Richard Cockerill strikes you as a man who would approve of the Robert Louis Stevenson line about it being better to travel hopefully than arrive.
A moment when he puts his feet up and thinks “job done” is difficult to picture from someone forever striving for improvement and he is adamant that the Edinburgh side he has shaken from its slumber and begun to forge in his own spiky image is a long way from arriving anywhere.
After leading Edinburgh to a record 15 wins in the Guinness Pro14 (matched only by Glasgow in the regular season), an 1872 Cup triumph and a return to the Heineken Champions Cup, the plaudits have rained down on Cockerill after the failures of a string of coaches to rouse the capital pro team from what seemed to be an incurable malaise.
“It’s been an interesting one for me,” said Cockerill. “Over the summer everybody keeps congratulating me, but we were [joint] fifth and we lost in the quarter-finals, that would have got me the sack at Leicester, in fact I got sacked for less at Leicester!”
The former England hooker was given the boot in January 2017 by the club with which he distinguished himself as a player, before rising through the coaching ranks to bring three Premiership titles to Welford Road and a Heineken Cup final appearance.
The Tigers lay fifth then with half a season to go but had been bundled out of Europe, partly due to a heavy loss to Gregor Townsend’s Glasgow at Scotstoun.
After a stint at Toulon, who he will face in Europe this season, Cockerill took on the seemingly poisoned chalice of Edinburgh and turned it into something drinkable. Refining it into a superior vintage is now the next challenge.
“Last season was a big improvement for us,” he said. “We’re a lot better side than we have been, but we want to keep building on that. We’ve had a lot of change on the playing front, so we need time to settle with that and we shouldn’t underestimate that that’ll take a little bit of time. And if you remember back to this time of year, to the start of the season we were average at times, so we just need to keep building again. For us to be in the play-offs again we’ve got to be better than [Conference B rivals] Ulster, Scarlets and Leinster which is a big ask again.
“So we’ve got to work hard with what we think is a slightly better squad and we’ve got to go into every game and try to win.”
Cockerill has added to his squad, notably gaining the experienced Scotland international trio of Matt Scott, Henry Pyrgos and the currently injured John Barclay. Compared to this time last year Edinburgh are an almost unrecognisable animal but the old pop music adage about the “difficult second album” is an obvious concern. There is no doubt Edinburgh caught out many teams expecting the same old easybeats, particularly early in the season, and also benefited from refresherbreaks in a pretty easy European Challenge Cup group.
“I just keep it realistic,” said Cockerill. “I’ve been asked already about whether the minimum is play-offs? Well, I know for sure that Leinster, Ulster and Scarlets will spend a lot more than we do. Historically, they’ve got stronger foundations, so we’ve got to keep working at that.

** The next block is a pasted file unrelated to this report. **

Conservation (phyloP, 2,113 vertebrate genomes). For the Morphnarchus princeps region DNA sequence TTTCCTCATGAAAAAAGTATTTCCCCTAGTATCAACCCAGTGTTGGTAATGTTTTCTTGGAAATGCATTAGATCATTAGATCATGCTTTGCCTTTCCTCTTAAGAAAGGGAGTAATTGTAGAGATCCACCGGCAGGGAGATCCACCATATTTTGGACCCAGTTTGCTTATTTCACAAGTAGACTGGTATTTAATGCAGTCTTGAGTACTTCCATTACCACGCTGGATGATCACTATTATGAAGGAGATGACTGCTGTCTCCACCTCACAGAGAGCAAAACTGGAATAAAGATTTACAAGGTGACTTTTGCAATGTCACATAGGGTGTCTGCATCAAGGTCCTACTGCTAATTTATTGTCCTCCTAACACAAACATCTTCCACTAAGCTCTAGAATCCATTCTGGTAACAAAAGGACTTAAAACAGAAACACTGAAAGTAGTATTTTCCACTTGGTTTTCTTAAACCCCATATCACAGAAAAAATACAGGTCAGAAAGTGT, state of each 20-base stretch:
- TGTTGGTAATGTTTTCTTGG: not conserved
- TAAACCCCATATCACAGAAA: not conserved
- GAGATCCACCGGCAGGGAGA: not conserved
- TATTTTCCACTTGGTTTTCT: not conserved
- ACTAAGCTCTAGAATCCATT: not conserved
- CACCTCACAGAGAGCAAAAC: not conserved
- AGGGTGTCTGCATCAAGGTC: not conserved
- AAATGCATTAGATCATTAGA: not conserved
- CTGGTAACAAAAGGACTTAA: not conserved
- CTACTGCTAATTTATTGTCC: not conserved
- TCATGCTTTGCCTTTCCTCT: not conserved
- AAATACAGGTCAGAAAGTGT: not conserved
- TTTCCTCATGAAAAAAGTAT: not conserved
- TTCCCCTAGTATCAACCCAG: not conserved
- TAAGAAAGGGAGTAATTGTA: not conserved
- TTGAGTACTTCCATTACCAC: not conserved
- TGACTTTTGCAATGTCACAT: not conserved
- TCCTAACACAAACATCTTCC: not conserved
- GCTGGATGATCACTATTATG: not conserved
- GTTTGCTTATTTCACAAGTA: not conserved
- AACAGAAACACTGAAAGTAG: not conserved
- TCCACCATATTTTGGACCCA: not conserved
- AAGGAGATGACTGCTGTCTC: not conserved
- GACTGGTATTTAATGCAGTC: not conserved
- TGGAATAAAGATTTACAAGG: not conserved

“I want to be in the play-offs because I want us to have a crack at it. We’re in a European competition, which is a different dynamic against three very good teams, so the attrition in our squad is going to be harder isn’t it, for obvious reasons, because we’re going to have to back up league games with European games.
“A lot of those European ties are off the back of autumn or Six Nations as well, so guys will come off of that and have a week off then straight into Europe, so there’s different challenges. Mentally and physically it’s going to be tougher for us. So, it’ll be interesting to see how we develop to that point.
“We’ve just got to keep working and improving, it’s as simple as that. We’re a year into trying to re-invent Edinburgh and what we’re about. We’ve had one half decent season in eight seasons, so we think we’ve got a better balance to our squad but now we’ve just got to work harder and it’s going to be more difficult because sides won’t take us for granted and there’s a little bit of expectation about what we can deliver, so we need to make sure we’re better again.”
The Heineken Champions Cup is a tournament almost immune to the old “group of death” cliche as all the pools tend to come with a distinctly ominous pallor. As well as the big-spending French pair of former Scotland coach Vern Cotter’s Montpellier and Cockerill’s old employers Toulon, there will be fascinating “almost derbies” with Newcastle Falcons, who also serve as final warm-up opposition at Kingston Park on Friday, before the Pro14 campaign opens away to Ospreys a week later. “Our games are going to get harder in Europe rather than easier like it was last year, so we start with Montpellier away and Toulon at home, two of the best club teams in world rugby,” said Cockerill.
“It’s a great test for us, we’ve got to look forward to that, but our bread and butter is going to be the league and we’ve got to be consistent and we’re going to go into every European game seeing where we’re at. But what a great opportunity for us to go and test ourselves against the very best.
“Our players are going to have to learn that they’re going to have to play a big league game and then they’re going to have to go to Montpellier and play a massive game and then they’re going to have to play Toulon at home and back it up.
“But actually that’s good for them because that’s what real rugby teams do that are successful. If you’re in a World Cup you’ve got to back big game up with big game, then another, and probably historically from Edinburgh’s point of view we’ve not been overly good at that. So it’s going to be a good learning curve.”